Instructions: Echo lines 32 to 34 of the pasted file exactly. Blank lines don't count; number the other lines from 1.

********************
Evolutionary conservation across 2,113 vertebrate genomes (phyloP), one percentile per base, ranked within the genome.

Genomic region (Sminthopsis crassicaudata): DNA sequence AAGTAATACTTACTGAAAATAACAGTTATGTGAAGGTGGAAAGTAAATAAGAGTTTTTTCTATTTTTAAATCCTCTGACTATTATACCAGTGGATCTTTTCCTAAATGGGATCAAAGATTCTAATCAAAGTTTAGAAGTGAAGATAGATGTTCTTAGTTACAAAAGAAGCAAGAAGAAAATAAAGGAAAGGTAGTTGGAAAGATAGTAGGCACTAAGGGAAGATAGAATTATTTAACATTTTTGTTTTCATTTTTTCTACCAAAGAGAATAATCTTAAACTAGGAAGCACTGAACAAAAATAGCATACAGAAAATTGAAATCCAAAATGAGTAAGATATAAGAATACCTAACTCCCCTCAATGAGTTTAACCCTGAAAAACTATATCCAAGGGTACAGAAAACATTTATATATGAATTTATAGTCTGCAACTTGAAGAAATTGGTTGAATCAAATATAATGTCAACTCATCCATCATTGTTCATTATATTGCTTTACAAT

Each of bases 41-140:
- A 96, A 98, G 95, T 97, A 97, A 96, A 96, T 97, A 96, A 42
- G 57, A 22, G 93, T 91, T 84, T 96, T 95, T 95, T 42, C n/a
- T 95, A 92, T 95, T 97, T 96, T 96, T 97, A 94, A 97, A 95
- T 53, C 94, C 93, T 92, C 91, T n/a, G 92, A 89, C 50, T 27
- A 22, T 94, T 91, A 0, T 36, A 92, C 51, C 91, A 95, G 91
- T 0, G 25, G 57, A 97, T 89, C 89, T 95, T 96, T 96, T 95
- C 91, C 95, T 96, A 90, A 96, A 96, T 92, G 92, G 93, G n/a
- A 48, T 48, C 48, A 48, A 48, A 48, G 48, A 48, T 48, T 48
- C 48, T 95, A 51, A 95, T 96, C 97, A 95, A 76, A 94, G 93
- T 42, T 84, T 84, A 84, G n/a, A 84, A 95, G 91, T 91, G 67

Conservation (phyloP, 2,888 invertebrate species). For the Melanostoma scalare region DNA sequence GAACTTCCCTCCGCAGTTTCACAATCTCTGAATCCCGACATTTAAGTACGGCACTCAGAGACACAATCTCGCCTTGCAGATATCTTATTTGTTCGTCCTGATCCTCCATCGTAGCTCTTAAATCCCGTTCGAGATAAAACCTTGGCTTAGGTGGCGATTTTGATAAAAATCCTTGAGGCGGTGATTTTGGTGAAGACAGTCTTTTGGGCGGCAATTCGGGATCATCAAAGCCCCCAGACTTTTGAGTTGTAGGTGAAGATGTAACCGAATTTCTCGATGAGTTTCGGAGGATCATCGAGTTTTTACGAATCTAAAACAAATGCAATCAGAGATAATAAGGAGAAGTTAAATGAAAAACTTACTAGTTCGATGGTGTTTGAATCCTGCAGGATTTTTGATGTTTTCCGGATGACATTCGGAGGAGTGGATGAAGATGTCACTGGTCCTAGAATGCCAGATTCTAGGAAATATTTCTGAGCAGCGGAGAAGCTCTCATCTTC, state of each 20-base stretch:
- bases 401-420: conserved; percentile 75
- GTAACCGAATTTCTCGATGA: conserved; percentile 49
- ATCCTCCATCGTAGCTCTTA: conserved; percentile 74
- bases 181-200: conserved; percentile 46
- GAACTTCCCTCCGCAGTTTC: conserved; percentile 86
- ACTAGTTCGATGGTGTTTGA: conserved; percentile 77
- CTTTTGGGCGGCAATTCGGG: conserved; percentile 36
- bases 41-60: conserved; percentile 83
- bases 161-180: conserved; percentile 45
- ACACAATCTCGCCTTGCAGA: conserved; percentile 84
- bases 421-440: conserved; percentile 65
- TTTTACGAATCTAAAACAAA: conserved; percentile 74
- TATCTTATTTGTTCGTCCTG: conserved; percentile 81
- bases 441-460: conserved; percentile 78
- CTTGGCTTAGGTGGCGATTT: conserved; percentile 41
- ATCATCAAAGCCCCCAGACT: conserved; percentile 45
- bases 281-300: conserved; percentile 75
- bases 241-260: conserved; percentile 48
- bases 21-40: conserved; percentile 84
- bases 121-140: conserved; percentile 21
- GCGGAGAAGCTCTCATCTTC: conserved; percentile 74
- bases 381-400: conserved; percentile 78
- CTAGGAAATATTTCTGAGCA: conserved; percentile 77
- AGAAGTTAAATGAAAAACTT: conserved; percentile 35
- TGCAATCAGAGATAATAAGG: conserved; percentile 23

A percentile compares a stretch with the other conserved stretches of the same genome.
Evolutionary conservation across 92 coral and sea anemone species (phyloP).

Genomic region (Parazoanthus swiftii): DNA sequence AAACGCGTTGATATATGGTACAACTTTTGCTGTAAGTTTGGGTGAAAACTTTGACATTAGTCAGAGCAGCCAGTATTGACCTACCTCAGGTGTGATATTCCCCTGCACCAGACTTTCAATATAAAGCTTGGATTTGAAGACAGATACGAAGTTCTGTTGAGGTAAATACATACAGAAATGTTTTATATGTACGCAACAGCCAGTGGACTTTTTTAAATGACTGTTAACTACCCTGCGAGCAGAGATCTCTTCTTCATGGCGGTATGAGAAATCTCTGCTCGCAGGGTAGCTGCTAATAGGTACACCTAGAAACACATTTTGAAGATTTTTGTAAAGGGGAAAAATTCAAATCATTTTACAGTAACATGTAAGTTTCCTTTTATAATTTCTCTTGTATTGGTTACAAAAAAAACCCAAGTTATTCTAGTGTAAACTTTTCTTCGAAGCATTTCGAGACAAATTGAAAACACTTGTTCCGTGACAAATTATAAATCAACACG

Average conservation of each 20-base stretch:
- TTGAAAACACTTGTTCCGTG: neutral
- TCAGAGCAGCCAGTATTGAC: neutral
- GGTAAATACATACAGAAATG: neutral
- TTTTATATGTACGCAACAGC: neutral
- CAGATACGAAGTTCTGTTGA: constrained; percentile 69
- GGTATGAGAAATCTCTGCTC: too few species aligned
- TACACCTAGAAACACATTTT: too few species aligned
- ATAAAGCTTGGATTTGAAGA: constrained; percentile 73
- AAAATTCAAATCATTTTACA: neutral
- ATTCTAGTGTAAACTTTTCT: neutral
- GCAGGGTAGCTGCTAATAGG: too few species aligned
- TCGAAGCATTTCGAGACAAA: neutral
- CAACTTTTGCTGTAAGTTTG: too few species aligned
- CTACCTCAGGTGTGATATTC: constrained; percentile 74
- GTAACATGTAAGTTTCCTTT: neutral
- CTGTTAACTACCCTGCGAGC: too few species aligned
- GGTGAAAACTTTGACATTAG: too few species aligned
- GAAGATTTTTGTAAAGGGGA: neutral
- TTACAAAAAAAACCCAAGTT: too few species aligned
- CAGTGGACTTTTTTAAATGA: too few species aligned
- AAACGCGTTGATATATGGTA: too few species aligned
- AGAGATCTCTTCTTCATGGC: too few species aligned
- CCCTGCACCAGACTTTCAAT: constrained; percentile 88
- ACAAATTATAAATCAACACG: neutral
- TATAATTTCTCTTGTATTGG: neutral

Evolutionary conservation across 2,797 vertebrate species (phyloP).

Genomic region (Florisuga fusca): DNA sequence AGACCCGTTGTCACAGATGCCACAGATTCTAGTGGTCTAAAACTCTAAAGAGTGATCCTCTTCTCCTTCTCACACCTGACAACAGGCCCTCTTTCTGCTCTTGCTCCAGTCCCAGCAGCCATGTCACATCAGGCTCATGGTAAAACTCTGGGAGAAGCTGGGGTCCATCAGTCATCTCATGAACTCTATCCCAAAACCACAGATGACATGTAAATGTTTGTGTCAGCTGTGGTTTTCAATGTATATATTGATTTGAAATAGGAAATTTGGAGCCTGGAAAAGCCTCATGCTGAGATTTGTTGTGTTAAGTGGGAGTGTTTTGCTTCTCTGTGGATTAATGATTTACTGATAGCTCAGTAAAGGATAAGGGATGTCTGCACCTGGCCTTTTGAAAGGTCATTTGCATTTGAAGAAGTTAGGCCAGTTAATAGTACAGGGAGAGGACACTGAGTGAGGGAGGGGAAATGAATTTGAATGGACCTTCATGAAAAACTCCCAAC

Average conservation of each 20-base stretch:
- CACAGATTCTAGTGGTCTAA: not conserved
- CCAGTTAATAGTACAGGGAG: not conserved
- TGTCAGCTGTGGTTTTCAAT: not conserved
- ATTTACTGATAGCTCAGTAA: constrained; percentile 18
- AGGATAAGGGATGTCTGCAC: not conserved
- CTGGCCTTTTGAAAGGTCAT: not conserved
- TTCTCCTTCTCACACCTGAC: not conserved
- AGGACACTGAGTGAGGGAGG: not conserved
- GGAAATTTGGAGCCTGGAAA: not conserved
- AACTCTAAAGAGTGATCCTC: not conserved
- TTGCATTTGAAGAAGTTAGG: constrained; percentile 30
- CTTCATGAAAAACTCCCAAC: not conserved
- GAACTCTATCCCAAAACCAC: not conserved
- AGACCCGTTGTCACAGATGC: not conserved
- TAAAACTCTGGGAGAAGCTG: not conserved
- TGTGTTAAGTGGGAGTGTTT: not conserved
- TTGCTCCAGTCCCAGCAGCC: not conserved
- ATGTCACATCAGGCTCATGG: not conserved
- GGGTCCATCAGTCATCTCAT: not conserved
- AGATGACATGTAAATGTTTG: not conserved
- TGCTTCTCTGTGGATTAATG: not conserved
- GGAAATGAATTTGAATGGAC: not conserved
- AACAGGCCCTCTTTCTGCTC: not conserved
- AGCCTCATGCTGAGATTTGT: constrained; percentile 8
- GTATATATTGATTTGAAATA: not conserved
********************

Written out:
- bases 241-260: conserved; percentile 48
- bases 21-40: conserved; percentile 84
- bases 121-140: conserved; percentile 21